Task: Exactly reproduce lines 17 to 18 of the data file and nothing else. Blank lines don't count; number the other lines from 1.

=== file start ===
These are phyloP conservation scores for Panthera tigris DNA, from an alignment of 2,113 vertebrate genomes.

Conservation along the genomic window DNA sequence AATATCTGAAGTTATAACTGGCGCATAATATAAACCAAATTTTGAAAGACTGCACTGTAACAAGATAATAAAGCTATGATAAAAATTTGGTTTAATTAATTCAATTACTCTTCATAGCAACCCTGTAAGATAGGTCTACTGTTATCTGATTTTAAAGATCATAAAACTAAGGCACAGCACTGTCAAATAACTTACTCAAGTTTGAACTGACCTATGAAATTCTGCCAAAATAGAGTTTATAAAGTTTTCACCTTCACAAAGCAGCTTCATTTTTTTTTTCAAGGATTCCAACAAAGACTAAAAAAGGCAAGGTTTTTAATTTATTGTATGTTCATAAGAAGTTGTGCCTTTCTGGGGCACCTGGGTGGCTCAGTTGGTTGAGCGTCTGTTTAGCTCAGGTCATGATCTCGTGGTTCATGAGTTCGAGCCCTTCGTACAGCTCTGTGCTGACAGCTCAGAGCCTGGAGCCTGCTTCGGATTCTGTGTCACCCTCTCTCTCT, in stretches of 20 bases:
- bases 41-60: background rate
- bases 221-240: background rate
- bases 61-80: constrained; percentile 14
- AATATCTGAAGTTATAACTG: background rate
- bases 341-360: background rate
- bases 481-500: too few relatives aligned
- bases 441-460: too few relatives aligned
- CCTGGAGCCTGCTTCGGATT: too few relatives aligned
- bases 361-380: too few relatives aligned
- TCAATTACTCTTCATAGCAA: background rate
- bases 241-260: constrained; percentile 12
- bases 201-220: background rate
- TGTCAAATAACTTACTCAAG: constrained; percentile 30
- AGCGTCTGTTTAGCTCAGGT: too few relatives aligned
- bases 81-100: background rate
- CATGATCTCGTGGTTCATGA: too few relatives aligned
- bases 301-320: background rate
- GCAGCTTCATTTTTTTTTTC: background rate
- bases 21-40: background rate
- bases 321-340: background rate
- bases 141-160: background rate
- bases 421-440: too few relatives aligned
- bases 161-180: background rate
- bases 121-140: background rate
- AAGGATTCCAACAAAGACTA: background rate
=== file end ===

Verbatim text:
- bases 81-100: background rate
- CATGATCTCGTGGTTCATGA: too few relatives aligned